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12.3: Electrical Analogue

• • Contributed by Jeremy Tatum
• Emeritus Professor (Physics & Astronomy) at University of Victoria

Suppose that an alternating potential difference $$E=\hat{E}\sin\omega t$$ is applied across an LCR circuit. We refer to Equation 11.6.3, and we see that the equation that governs the charge on the capacitor is

$L\ddot{Q}+R\dot{Q}+\frac{Q}{C}=\hat{E}\sin\omega t. \label{12.3.1}$

We can differentiate both sides with respect to time, and divide by $$L$$, and hence see that the current is given by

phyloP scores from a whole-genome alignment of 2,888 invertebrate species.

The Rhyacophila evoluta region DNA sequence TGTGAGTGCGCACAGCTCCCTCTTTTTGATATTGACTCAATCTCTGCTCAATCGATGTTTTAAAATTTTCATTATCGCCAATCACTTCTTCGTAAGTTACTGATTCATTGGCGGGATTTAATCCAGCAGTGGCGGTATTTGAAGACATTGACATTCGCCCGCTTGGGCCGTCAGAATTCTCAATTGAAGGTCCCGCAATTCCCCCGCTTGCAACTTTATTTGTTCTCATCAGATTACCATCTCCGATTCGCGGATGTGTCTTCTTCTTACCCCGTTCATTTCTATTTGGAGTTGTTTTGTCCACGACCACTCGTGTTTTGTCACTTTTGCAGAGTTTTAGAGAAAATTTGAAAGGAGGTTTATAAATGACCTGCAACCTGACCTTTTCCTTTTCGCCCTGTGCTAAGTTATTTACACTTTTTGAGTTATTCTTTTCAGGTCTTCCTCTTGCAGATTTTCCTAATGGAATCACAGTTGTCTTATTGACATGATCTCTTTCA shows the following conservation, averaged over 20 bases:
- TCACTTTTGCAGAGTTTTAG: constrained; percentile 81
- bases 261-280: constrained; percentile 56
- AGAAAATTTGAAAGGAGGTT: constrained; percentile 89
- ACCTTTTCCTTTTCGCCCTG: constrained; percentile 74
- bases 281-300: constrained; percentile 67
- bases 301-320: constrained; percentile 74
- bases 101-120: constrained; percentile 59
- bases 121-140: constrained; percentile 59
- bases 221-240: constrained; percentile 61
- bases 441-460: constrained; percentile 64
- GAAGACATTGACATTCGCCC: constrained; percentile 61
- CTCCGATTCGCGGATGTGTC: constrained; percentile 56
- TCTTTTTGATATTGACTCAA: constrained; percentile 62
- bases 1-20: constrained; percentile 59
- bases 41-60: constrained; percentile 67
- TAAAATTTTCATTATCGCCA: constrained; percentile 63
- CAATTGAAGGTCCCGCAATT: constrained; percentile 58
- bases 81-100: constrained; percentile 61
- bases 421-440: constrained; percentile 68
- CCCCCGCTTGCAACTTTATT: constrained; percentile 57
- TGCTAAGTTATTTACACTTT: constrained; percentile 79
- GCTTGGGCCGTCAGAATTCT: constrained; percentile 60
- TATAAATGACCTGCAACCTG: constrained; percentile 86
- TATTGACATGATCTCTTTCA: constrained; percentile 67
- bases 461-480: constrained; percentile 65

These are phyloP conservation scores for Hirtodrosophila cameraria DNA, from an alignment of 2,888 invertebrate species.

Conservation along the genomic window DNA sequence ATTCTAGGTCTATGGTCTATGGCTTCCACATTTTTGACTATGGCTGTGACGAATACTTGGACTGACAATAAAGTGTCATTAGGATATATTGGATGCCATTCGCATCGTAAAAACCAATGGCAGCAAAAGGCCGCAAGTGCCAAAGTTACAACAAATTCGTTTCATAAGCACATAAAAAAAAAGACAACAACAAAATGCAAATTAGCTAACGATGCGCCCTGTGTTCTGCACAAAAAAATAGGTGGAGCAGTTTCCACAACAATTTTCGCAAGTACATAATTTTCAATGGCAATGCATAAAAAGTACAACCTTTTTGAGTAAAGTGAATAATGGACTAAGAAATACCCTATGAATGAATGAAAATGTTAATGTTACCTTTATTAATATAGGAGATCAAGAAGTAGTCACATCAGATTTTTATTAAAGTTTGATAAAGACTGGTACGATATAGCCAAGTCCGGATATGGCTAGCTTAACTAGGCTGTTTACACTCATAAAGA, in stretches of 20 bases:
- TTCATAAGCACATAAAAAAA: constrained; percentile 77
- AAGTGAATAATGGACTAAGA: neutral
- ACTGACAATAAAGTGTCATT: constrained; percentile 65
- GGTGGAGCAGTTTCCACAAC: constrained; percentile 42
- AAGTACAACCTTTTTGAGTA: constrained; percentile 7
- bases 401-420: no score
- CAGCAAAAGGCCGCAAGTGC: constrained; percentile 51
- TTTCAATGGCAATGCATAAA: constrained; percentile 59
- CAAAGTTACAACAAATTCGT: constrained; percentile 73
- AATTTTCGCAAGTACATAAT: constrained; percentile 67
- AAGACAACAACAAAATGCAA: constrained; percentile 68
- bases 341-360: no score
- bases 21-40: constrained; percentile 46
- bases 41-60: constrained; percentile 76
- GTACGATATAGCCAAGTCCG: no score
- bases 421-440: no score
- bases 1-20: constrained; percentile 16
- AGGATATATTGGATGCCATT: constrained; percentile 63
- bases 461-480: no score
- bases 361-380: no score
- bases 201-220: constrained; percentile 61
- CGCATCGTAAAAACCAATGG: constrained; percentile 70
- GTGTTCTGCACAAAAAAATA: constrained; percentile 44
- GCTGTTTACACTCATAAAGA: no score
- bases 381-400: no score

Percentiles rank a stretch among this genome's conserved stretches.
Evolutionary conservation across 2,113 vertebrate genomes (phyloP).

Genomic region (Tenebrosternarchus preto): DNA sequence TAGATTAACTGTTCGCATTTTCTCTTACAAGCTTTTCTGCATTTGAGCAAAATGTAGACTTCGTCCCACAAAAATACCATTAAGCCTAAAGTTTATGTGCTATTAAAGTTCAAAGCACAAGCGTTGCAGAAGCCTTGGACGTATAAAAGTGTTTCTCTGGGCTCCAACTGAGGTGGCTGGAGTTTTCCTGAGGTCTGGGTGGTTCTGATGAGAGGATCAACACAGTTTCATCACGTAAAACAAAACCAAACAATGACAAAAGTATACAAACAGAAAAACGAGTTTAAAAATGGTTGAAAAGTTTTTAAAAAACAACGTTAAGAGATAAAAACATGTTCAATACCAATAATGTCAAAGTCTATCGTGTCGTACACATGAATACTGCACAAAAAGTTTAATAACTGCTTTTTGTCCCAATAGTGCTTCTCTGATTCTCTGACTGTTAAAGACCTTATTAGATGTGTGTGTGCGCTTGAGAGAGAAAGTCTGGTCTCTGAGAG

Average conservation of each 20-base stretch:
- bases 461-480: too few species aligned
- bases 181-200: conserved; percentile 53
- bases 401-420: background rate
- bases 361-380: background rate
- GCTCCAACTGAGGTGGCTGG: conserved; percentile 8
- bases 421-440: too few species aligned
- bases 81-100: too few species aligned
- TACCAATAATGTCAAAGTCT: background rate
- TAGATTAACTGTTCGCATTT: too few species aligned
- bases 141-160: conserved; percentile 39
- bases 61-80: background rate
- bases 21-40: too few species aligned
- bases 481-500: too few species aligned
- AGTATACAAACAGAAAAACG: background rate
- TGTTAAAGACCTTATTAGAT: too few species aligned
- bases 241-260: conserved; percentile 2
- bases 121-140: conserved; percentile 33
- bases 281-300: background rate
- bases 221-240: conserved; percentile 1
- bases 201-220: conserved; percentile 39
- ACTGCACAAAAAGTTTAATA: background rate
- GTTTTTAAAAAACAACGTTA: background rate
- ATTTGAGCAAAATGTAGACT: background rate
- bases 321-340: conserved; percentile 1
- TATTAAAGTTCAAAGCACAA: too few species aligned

$\ddot{I}+\frac{R}{L}\dot{I}+\frac{1}{LC}I=\frac{\hat{E}\omega}{L}\cos\omega t. \label{12.3.2}$

We can compare this directly with Equation 12.2.2, so that we have

$\gamma = \frac{R}{L},\quad \omega_{0}^{2}=\frac{1}{\sqrt{LC}},\quad \hat{f}=\frac{\hat{E}\omega}{L}. \label{12.3.3}$

Then, by comparison with Equation 12.2.5, we see that I will lag behind $$E$$ by $$\alpha$$, where

$\tan\alpha =\frac{\frac{R\omega}{L}}{\frac{1}{LC}-\omega^{2}}=\frac{R}{\frac{1}{C\omega}-L\omega}. \label{12.3.4}$

This is just what we obtain from the more familiar complex number approach to alternating current circuits.